Articles from Kansas
“America can't afford to have an energy policy that's tailored to what's "in" politically. We need to focus our efforts on expanding meaningful alternatives to fossil fuels that can have a major impact on achieving energy security and reducing global warming.”
All too often I hear an enthusiastic statement that wind generators will replace the power plant and become the singular source of our energy supply. Despite what the infrequent visitor to western Kansas may think, the wind does not always blow. Consumers want to turn on the television or do the wash at any time, illustrating that the demand for electricity is present even when the wind is not blowing.
Scientists compare the environmental importance of the tallgrass prairie to that of the rainforest. Its roots act as a carbon sink, cleansing the air of pollution. Its plants and limestone soils purify rainwater. Per acre, it provides more environmental benefits than any other ecosystem in North America.
With increasing resistance to wind turbine industrialization in Europe and other U.S. states, it makes no public policy sense to allow the Flint Hills to be ripped up while people throughout the world voice concern about the negative impact of industrial wind turbines on the general health and welfare of inhabitants.
There is less than 4% of native tallgrass prairie left in North America, and two-thirds of it is right here. Once you have experienced the spaciousness and exceptional beauty of open native grasslands, you know there is nothing in the world quite like it. These native grasslands are truly a national as well as a Kansas treasure.
there are few if any places in the entire Midwest more worthy of preservation as an example of the great Midwestern prairie than those Wabaunsee County vistas
Money will not purchase balm for our eyes or salve for the spirit: a place of beauty provides these. The Flint Hills provides.
He had been charmed by the spirit of our grassland, and kept coming back.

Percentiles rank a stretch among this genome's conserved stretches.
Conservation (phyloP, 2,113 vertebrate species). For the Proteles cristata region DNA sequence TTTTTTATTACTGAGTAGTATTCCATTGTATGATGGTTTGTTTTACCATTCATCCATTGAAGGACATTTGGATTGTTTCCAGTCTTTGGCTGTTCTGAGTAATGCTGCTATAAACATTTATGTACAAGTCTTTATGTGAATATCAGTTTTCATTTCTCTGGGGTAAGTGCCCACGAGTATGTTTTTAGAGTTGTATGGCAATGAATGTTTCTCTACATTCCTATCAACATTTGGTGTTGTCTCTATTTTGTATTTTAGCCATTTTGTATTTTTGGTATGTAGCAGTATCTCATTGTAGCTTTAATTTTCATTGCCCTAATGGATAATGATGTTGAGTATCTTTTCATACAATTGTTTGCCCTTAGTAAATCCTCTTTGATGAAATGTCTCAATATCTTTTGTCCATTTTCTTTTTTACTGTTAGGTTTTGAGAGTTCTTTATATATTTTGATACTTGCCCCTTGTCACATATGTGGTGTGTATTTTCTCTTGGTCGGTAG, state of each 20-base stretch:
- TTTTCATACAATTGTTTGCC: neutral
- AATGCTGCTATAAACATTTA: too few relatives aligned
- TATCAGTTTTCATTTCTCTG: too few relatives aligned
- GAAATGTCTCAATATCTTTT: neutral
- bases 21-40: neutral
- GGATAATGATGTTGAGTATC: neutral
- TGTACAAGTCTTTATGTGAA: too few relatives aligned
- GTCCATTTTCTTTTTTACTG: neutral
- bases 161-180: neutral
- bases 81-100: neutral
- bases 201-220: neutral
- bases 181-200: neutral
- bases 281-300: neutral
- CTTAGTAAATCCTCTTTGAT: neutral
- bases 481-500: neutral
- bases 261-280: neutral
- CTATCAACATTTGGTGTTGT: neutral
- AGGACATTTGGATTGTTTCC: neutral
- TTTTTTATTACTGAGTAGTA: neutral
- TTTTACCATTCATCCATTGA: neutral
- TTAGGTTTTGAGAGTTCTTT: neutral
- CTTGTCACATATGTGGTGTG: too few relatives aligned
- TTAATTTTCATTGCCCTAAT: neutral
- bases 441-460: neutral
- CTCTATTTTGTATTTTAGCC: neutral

We should not let wind power's "green" image trick us into abandoning the principle that some places and some species should be saved for their own sakes. We should reject the argument that everything must be "useful," that every place and every aspect of life should be commercialized.
Although my research started with the visual and spatial aspects of WECSs, and continues to be focused on WECSs effects on “landscape character” i.e. impacts on the spatial environment, with implications for cultural values and social systems of our region. I am equally concerned about the predictable negative effects of WECSs on the natural systems of the Flint Hills. I am concerned about serious cumulative effects and the degradation of: the visual character of our environment; the social fabric of communities that are facing the prospect of WECS-C; the health of biological, ecological components of our regional ecosystem; and the long term viability of our local, increasingly “nature-based” economy.
Manhattan and Riley County certainly have legitimate governmental interests in the development of the corridor, the promotion of tourism and protection of the tallgrass prairie.
Consider this: We could be looking at 1,000 or more wind turbines taller than the Statue of Liberty on the high ridges of the Flint Hills, and they would contribute only about one-tenth of 1 percent of our current electricity use. That simply isn't worth the destruction of our unique Tallgrass Prairie land resource.
The benefits of wind farms are dubious and undemonstrated. Going headlong into the business of wind farming, either for the revenue or the energy, is less than responsible.
What's the matter with Kansas? For one thing, The Wichita Eagle.
Resolving Our Cultural Identity Crisis: Agriculture vs. Environment "...this concept of preserving land in private hands has become a great theme of our region. Our Flint Hills culture has rested on this principle: that we want our land to remain agriculturally productive in private hands, namely producing high quality beef cattle, at the same time we preserve the Flint Hills much as they were hundreds of years ago."
Promoters of the wind energy craze, absentee landowners and a few locals hoping for a windfall are about to destroy the soul of the Flint Hills.
The study pointed out that when a community focuses on tourism as a strategy for economic vitality, it is important that they coordinate tourism and other economic development activities. Weak or non-existent planning and zoning, polluting industries, etc. can lower the visitors’ impression and the likelihood of repeat visits. Furthermore, that essential word of mouth advertising, so wonderful when everything works well, can work against a community that fails to keep up its appearance and its offerings (YNG study).
The Sacred Hills, by Don Coldsmith, a Bantam Books paperback, copyright 1998. Courtesy Protect The Flint Hills website. For whatever reason, perhaps because we feel closer to the divine or perhaps from a hill we can see farther and with greater clarity, human beings of all cultures seem spiritually drawn to high places. “I will lift up mine eyes unto the hills, from whence cometh my help,” sang the psalmist: for Looks Far that statement was literally true. It was from a hilltop that the bison stampede both destroyed his enemies and provided winter food for his tribe. More important, it was the Sacred Hills that brought together, for the first time, two warring tribes; love for land proved stronger than human animosities. The Flint Hills were indeed a holy place for the People.